Seniors are not going to get more generous retirement benefits as long as the GOP-dominated House opposes the idea. But most Democrats have said they won't agree to entitlement cuts without new revenues, and Republicans refuse to raise revenues, so real cuts are unlikely, too. Rather than hashing out a grand bargain that includes cuts to the safety net, Congress will probably kick the can down the road, and come to another modest, last-minute, short-term budget accord early next year.
But Warren's speech was about more than staving off immediate cuts to retirement benefits. It was yet another move to cement her role as Congress' star defender of the middle class. Warren has said she will not run for president in 2016. But this is one of many issues on which she has staked out a position to the left of former Secretary of State Hillary Clinton, who is widely expected to run. In a speech at Colgate University last month, Clinton did not rule out the idea of limited cuts to entitlement programs as a means to reaching a budget deal.
The Lawsuit Abuse Reduction Act, which was introduced by Rep. Lamar Smith (R-Tex.), passed the House 228 to 195, with only three Democrats voting in favor. It would require courts to fine attorneys for bringing suits that are intended to harass the defendant, or whose claims are not based on fact or existing law, or are not backed by a legitimate argument for establishing new law.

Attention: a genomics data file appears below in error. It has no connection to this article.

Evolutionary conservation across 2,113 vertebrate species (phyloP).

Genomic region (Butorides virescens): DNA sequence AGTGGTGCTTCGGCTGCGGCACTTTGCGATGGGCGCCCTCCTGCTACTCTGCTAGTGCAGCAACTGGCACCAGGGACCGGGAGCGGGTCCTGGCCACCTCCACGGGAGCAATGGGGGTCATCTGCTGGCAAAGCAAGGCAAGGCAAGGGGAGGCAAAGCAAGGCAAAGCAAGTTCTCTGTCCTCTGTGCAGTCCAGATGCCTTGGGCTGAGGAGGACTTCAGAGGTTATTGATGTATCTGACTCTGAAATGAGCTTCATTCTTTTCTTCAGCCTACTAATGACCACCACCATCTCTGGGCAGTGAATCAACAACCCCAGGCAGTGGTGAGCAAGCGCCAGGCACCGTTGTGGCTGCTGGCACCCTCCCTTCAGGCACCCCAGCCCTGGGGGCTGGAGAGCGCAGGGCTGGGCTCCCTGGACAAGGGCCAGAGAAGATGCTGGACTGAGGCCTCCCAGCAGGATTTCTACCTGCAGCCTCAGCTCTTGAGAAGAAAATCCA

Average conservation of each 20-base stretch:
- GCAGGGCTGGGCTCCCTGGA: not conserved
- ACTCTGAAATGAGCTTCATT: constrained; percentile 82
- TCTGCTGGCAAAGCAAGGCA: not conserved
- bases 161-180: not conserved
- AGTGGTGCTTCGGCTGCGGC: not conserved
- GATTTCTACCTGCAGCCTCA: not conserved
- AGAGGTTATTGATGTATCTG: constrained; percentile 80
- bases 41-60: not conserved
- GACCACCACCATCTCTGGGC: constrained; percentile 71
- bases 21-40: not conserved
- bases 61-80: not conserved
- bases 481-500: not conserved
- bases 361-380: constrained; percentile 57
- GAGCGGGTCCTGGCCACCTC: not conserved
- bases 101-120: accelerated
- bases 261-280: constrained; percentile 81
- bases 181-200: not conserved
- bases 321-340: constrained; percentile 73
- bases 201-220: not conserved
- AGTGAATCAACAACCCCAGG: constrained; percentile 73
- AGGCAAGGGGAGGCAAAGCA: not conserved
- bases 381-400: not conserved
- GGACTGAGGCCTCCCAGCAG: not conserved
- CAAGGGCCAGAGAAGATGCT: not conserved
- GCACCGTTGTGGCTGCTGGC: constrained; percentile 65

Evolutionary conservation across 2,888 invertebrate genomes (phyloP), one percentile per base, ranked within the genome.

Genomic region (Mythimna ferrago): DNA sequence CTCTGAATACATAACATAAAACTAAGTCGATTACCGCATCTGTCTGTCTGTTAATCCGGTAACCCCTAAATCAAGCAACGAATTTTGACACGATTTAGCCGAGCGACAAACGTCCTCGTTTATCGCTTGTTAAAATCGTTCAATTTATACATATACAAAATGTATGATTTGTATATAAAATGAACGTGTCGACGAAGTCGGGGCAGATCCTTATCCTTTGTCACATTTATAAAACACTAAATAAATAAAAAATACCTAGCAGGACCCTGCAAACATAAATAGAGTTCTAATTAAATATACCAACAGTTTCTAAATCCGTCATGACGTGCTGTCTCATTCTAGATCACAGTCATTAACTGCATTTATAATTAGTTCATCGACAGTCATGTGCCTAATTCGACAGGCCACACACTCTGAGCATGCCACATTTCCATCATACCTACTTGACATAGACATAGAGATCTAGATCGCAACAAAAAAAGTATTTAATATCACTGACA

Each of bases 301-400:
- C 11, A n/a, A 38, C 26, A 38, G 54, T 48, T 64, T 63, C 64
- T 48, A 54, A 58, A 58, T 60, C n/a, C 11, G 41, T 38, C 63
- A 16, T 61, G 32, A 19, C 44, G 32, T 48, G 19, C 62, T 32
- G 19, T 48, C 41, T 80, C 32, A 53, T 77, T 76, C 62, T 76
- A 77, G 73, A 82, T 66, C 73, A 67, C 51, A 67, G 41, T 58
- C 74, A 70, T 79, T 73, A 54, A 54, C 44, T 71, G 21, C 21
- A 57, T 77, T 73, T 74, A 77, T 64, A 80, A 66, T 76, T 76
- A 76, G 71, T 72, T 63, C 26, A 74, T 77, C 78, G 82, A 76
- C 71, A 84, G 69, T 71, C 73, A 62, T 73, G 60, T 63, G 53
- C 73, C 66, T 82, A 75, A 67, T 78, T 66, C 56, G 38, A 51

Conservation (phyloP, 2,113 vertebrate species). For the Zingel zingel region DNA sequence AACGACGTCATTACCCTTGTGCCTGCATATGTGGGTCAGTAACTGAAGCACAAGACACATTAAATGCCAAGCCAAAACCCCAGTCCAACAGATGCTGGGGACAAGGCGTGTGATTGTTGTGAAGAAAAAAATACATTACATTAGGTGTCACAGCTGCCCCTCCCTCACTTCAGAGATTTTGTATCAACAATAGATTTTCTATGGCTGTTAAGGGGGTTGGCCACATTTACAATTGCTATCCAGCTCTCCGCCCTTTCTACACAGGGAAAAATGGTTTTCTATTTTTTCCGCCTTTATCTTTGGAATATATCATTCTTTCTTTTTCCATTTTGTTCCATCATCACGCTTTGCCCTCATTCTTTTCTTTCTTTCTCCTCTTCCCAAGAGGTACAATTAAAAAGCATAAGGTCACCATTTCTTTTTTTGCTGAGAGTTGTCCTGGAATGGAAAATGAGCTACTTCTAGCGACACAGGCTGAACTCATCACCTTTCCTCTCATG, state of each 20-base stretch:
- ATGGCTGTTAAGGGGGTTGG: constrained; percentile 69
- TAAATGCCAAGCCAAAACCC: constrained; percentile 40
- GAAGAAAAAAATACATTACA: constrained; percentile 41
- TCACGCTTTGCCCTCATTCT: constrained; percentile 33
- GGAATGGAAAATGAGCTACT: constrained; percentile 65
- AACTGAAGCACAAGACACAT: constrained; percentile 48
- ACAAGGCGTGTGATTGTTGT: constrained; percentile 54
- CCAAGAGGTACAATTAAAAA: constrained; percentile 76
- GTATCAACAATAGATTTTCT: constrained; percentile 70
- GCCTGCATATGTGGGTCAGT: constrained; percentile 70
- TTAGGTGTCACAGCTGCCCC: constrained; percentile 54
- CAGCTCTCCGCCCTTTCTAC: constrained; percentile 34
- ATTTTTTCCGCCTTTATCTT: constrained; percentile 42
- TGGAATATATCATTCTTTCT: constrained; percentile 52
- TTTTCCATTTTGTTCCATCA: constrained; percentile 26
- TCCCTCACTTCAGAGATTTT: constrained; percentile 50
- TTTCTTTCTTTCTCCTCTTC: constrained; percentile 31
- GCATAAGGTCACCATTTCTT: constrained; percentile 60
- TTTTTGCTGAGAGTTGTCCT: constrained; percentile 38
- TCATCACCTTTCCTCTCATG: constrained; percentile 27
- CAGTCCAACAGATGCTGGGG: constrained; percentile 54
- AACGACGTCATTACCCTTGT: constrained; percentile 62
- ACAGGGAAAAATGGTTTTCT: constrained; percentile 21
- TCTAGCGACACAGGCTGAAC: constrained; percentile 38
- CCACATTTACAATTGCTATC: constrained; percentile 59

But Democrats say the bill would have dangerous side effects. Smiths' bill could also make it harder for people to successfully bring civil rights lawsuits, they say, because these cases often hinge on new types of legal issues—such as transgender rights—making them more vulnerable to being shot down as invalid by a court. (Earlier this month, House Speaker John Boehner called discrimination lawsuits brought by LGBT individuals "frivolous".) Victims of discrimination may be less likely to file suit if they know they could be penalized for doing so.
The bill "will turn the clock back to a time when federal rules of civil procedure discouraged civil rights cases [and] limited judicial discretion," House judiciary committee ranking member John Conyers (D-Mich.) told The Hill after the bill passed, adding that the legislation would "have a disastrous impact on the administration of justice."
So, it's a good thing Smith's bill isn't going anywhere. The White House opposes it, and the Senate is unlikely to take the legislation up for a vote.
On Thursday morning, President Barack Obama announced a fix for the millions of Americans whose insurance plans are being canceled that will allow them to keep their plans for an extra year. But the president's proposal did not go far enough for many congressional Democrats, who are increasingly worried Obamacare's mounting problems are harming the party as a whole.